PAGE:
Alumni spotlight: Julia Boyle is advocating for the autism community in BC

Julia Boyle

Photo: Julia Boyle, Executive Director, Autism BC

Julia Boyle (BA ‘07) is achieving the career she always wanted; leading a non-profit organization.

The UBC Psychology alumna is the Executive Director of AutismBC, a non-profit and registered charity that encourages the inclusion and acceptance of the entire autism community in British Columbia. Julia joined the organization in 2018 with the goal of making an impact. Her community-level work has led her to build connections with the very people AutismBC supports and advocates for—BC’s autism community.

Julia’s leadership benefits families and children with autism directly. In November 2022, AutismBC’s advocacy efforts influenced the reversal of Provincial cuts to autism funding that were announced in 2021. Instead of phasing the funding out in 2025, the Province committed to maintaining individualized funding for children with an autism diagnosis.

“I am most proud of the relationships and influence we’ve built in our advocacy work with the Provincial Government. After the devastating news that the Provincial Government was going to cut autism funding in 2021, we were able to influence the reversal of this decision.”
Executive Director, AutismBC

This work was the result of a community-based research project led by Julia and AutismBC—and by working collaboratively with a coalition of disability organizations to put pressure on the Provincial Government.

“With 22,000+ families receiving autism funding in BC, this decision has a significant impact. This advocacy win is an excellent incentive to keep working to support the families of kids with autism and other disabilities so they can get better supports.”
Psychology, BA '07

Julia’s advocacy work came full circle to UBC Psychology. While developing the report, she consulted with Dr. Connor Kerns, an associate professor in the department of psychology. Kate Rho, a research assistant in Dr. Kerns’ Anxiety Stress and Autism Program (ASAP) Lab, was a key researcher in the report.

Read a Q&A with Julia and UBC Arts on her UBC experience, the value of an Arts degree, and her advice for anyone considering a career in the non-profit industry.

Why did you choose your program at UBC and what did you enjoy most about it?
My favourite course in high school was Sociology. I’ve always wanted to work in the social services sector. I am very curious about people and also really love helping people.

What were some of your most meaningful experiences at UBC?
The most valuable part of being at UBC was being exposed to so many different people. It expanded my mind and helped me understand the scope of what the world had to offer me, and what I had to offer the world. All these experiences propelled me to travel for over a decade, which has been one of the most meaningful aspects of my life.

What choices did you make at UBC that contributed to your career success / journey?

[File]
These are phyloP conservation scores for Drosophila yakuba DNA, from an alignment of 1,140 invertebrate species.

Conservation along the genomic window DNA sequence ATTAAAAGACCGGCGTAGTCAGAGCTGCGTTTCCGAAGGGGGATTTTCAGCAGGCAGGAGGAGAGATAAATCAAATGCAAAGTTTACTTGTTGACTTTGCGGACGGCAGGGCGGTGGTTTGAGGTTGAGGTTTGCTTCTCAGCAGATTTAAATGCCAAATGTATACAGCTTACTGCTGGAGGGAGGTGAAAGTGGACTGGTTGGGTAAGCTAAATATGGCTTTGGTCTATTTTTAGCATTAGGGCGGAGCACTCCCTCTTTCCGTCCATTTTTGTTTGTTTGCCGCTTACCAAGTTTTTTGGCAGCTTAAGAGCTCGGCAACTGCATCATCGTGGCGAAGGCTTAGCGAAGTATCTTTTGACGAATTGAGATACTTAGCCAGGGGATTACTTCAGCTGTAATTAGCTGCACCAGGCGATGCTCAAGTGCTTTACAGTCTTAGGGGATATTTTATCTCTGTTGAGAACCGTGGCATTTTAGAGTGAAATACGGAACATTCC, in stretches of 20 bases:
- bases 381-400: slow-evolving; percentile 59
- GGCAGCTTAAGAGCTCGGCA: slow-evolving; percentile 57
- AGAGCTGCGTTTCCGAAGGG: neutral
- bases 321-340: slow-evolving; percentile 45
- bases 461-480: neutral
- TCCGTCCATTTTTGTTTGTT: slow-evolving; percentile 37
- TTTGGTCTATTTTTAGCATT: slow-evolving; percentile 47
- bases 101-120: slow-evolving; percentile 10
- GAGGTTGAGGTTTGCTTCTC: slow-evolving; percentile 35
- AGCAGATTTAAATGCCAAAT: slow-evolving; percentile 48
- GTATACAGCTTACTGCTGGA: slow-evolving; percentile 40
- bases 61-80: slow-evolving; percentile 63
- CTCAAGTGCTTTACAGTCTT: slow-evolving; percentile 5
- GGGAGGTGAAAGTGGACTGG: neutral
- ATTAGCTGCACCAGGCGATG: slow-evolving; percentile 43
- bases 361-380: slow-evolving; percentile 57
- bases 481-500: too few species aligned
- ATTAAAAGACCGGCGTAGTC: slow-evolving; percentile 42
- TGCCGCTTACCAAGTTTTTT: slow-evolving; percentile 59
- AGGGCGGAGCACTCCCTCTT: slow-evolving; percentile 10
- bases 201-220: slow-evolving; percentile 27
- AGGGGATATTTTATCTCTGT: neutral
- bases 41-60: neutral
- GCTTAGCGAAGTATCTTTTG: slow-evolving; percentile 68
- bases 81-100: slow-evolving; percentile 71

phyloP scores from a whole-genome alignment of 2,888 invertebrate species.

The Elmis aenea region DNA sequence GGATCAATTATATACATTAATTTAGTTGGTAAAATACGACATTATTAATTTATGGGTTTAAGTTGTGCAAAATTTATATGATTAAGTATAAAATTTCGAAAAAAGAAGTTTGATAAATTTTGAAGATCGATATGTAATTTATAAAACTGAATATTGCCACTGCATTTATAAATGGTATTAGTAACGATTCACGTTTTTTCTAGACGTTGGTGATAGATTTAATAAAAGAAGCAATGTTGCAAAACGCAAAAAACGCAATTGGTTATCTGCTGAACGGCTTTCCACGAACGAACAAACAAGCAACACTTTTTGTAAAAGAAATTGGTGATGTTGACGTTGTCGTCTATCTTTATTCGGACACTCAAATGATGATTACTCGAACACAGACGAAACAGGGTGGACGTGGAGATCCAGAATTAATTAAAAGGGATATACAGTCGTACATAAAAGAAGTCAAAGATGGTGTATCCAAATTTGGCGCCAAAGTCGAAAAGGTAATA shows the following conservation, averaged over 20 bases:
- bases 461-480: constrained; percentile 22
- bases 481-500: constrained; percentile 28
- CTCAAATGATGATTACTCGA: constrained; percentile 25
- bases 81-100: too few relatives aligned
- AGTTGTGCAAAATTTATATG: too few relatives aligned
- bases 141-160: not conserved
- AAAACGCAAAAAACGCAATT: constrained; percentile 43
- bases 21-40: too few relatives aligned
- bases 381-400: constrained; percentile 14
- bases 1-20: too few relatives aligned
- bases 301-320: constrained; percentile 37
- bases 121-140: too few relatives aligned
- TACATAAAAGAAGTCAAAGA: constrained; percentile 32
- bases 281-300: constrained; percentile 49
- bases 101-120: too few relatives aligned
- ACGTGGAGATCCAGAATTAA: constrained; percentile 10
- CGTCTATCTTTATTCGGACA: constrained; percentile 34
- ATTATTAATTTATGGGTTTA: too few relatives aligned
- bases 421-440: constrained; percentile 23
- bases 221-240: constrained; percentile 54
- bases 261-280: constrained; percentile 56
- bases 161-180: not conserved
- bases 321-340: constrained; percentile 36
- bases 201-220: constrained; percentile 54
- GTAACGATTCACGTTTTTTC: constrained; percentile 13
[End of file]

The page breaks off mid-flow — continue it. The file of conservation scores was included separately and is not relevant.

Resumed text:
Going to class regularly. Learning the basic skills of research and writing. Finding ways to apply my lessons to everyday life to improve my memory retention. Getting curious about my courses and taking learning to my life outside of the class.

What was your first job after graduation and what other jobs did you have before your current position?
I worked at a Group Home for youth. Check out my LinkedIn profile for more info!

Is your current career path as you originally intended? What challenges did you face in launching your career?
Yes. I always wanted to be the leader of a nonprofit. I worked for years as an international volunteer and/or intern. Breaking into a paying position took time, but once I did, I moved up quickly.

What do you like about your current job and what do you find challenging? How does it relate to your degree?

  • I love working with people and helping them to grow. I learn a lot in my current role and am growing a lot.
  • I like the diversity of my job and get to do a lot of different things.
  • I like putting stronger systems in place to support the sustainability of AutismBC.
  • I like doing community-level work and being able to connect with the people we are supporting.
  • I find recruitment and onboarding, training staff challenging. This is mostly due to staff turnover.
  • Meeting our financial revenue targets can also be stressful.
  • You need high emotional intelligence to be a good leader, my degree helped me with that.

From your experience, what has been the value of having an Arts degree?

  • You have lots of options.
  • Learning how to think critically.
  • Learning how to write well.
  • Learning to deal with deadlines and stress.
  • Learning to read and synthesize information.
  • Learning to think logically and value evidence, science, validated information.

What advice would you give to students and alumni interested in breaking into your industry?
Volunteer in job-related roles or start your own initiatives/projects. Find a way to get experience.

What advice would you give your graduating self?

  • Build up your network of people from all different industries and walks of life.
  • Find a way to stay in touch throughout the years.
  • Don’t worry so much about being competitive or what other people are doing.
  • Focus on learning about yourself, your interests and passions and you’ll find your way.
  • Stay positive, but lean into challenging yourself.